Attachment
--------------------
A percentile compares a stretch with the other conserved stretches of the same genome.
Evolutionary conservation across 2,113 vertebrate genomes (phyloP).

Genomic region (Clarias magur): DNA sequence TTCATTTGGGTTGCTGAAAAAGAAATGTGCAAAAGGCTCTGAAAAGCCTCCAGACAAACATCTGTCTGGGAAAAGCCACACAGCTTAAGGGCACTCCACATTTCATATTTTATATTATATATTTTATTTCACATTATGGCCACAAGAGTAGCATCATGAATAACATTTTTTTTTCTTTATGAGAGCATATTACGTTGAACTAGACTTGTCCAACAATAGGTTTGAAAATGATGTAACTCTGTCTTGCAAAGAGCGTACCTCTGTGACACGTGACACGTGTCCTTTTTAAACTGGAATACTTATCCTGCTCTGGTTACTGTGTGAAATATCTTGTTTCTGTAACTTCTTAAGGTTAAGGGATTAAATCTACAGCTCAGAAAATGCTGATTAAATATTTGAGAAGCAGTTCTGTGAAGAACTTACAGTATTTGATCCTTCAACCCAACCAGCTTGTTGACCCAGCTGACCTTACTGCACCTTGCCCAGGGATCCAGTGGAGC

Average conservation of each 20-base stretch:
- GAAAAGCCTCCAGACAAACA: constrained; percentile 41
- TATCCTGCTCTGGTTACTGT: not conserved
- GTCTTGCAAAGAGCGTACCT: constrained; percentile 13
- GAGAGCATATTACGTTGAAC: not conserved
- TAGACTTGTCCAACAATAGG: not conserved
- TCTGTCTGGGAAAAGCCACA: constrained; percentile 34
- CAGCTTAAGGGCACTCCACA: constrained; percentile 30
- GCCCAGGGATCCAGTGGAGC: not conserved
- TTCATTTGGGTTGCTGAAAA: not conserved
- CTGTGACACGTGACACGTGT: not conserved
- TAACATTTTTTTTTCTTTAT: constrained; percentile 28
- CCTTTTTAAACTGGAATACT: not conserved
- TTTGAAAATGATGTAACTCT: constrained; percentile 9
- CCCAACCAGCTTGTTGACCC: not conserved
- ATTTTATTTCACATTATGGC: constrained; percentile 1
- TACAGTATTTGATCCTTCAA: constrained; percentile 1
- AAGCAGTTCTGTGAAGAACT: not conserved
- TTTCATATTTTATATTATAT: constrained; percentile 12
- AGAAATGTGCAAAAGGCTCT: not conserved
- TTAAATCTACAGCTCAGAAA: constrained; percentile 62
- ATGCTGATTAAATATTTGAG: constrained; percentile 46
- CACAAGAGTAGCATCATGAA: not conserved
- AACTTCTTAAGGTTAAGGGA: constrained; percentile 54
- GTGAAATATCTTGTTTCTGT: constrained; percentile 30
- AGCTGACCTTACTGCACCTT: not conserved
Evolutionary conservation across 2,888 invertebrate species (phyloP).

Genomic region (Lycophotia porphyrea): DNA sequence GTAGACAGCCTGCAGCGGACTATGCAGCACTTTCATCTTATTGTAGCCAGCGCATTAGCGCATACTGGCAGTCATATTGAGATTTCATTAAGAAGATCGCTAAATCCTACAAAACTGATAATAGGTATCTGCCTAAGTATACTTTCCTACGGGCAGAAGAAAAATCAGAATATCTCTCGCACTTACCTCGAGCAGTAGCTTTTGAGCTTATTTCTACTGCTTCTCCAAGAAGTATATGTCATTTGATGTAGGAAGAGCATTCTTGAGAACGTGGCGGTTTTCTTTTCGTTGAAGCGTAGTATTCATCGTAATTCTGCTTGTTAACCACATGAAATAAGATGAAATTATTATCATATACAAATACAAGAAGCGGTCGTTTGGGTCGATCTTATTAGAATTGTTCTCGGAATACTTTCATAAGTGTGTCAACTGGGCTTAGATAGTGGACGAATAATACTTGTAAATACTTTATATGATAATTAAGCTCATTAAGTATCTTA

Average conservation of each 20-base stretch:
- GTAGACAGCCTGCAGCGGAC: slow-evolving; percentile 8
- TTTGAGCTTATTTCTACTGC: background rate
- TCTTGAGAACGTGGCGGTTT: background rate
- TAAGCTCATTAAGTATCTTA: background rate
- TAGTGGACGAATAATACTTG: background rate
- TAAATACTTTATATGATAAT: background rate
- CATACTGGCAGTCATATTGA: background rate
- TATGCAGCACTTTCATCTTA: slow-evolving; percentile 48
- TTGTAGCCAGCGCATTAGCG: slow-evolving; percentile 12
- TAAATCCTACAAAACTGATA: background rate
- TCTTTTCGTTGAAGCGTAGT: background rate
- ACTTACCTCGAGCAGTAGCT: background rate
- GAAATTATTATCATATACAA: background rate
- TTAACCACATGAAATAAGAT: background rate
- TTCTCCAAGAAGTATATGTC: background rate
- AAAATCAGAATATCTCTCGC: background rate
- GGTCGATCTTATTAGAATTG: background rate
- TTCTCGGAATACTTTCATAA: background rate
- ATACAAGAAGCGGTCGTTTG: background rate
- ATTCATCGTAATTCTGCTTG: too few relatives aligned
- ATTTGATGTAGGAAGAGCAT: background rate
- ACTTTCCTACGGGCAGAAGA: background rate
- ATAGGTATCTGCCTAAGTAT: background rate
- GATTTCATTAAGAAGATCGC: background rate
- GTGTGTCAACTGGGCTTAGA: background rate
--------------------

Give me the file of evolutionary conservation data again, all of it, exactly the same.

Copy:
A percentile compares a stretch with the other conserved stretches of the same genome.
Evolutionary conservation across 2,113 vertebrate genomes (phyloP).

Genomic region (Clarias magur): DNA sequence TTCATTTGGGTTGCTGAAAAAGAAATGTGCAAAAGGCTCTGAAAAGCCTCCAGACAAACATCTGTCTGGGAAAAGCCACACAGCTTAAGGGCACTCCACATTTCATATTTTATATTATATATTTTATTTCACATTATGGCCACAAGAGTAGCATCATGAATAACATTTTTTTTTCTTTATGAGAGCATATTACGTTGAACTAGACTTGTCCAACAATAGGTTTGAAAATGATGTAACTCTGTCTTGCAAAGAGCGTACCTCTGTGACACGTGACACGTGTCCTTTTTAAACTGGAATACTTATCCTGCTCTGGTTACTGTGTGAAATATCTTGTTTCTGTAACTTCTTAAGGTTAAGGGATTAAATCTACAGCTCAGAAAATGCTGATTAAATATTTGAGAAGCAGTTCTGTGAAGAACTTACAGTATTTGATCCTTCAACCCAACCAGCTTGTTGACCCAGCTGACCTTACTGCACCTTGCCCAGGGATCCAGTGGAGC

Average conservation of each 20-base stretch:
- GAAAAGCCTCCAGACAAACA: constrained; percentile 41
- TATCCTGCTCTGGTTACTGT: not conserved
- GTCTTGCAAAGAGCGTACCT: constrained; percentile 13
- GAGAGCATATTACGTTGAAC: not conserved
- TAGACTTGTCCAACAATAGG: not conserved
- TCTGTCTGGGAAAAGCCACA: constrained; percentile 34
- CAGCTTAAGGGCACTCCACA: constrained; percentile 30
- GCCCAGGGATCCAGTGGAGC: not conserved
- TTCATTTGGGTTGCTGAAAA: not conserved
- CTGTGACACGTGACACGTGT: not conserved
- TAACATTTTTTTTTCTTTAT: constrained; percentile 28
- CCTTTTTAAACTGGAATACT: not conserved
- TTTGAAAATGATGTAACTCT: constrained; percentile 9
- CCCAACCAGCTTGTTGACCC: not conserved
- ATTTTATTTCACATTATGGC: constrained; percentile 1
- TACAGTATTTGATCCTTCAA: constrained; percentile 1
- AAGCAGTTCTGTGAAGAACT: not conserved
- TTTCATATTTTATATTATAT: constrained; percentile 12
- AGAAATGTGCAAAAGGCTCT: not conserved
- TTAAATCTACAGCTCAGAAA: constrained; percentile 62
- ATGCTGATTAAATATTTGAG: constrained; percentile 46
- CACAAGAGTAGCATCATGAA: not conserved
- AACTTCTTAAGGTTAAGGGA: constrained; percentile 54
- GTGAAATATCTTGTTTCTGT: constrained; percentile 30
- AGCTGACCTTACTGCACCTT: not conserved
Evolutionary conservation across 2,888 invertebrate species (phyloP).

Genomic region (Lycophotia porphyrea): DNA sequence GTAGACAGCCTGCAGCGGACTATGCAGCACTTTCATCTTATTGTAGCCAGCGCATTAGCGCATACTGGCAGTCATATTGAGATTTCATTAAGAAGATCGCTAAATCCTACAAAACTGATAATAGGTATCTGCCTAAGTATACTTTCCTACGGGCAGAAGAAAAATCAGAATATCTCTCGCACTTACCTCGAGCAGTAGCTTTTGAGCTTATTTCTACTGCTTCTCCAAGAAGTATATGTCATTTGATGTAGGAAGAGCATTCTTGAGAACGTGGCGGTTTTCTTTTCGTTGAAGCGTAGTATTCATCGTAATTCTGCTTGTTAACCACATGAAATAAGATGAAATTATTATCATATACAAATACAAGAAGCGGTCGTTTGGGTCGATCTTATTAGAATTGTTCTCGGAATACTTTCATAAGTGTGTCAACTGGGCTTAGATAGTGGACGAATAATACTTGTAAATACTTTATATGATAATTAAGCTCATTAAGTATCTTA

Average conservation of each 20-base stretch:
- GTAGACAGCCTGCAGCGGAC: slow-evolving; percentile 8
- TTTGAGCTTATTTCTACTGC: background rate
- TCTTGAGAACGTGGCGGTTT: background rate
- TAAGCTCATTAAGTATCTTA: background rate
- TAGTGGACGAATAATACTTG: background rate
- TAAATACTTTATATGATAAT: background rate
- CATACTGGCAGTCATATTGA: background rate
- TATGCAGCACTTTCATCTTA: slow-evolving; percentile 48
- TTGTAGCCAGCGCATTAGCG: slow-evolving; percentile 12
- TAAATCCTACAAAACTGATA: background rate
- TCTTTTCGTTGAAGCGTAGT: background rate
- ACTTACCTCGAGCAGTAGCT: background rate
- GAAATTATTATCATATACAA: background rate
- TTAACCACATGAAATAAGAT: background rate
- TTCTCCAAGAAGTATATGTC: background rate
- AAAATCAGAATATCTCTCGC: background rate
- GGTCGATCTTATTAGAATTG: background rate
- TTCTCGGAATACTTTCATAA: background rate
- ATACAAGAAGCGGTCGTTTG: background rate
- ATTCATCGTAATTCTGCTTG: too few relatives aligned
- ATTTGATGTAGGAAGAGCAT: background rate
- ACTTTCCTACGGGCAGAAGA: background rate
- ATAGGTATCTGCCTAAGTAT: background rate
- GATTTCATTAAGAAGATCGC: background rate
- GTGTGTCAACTGGGCTTAGA: background rate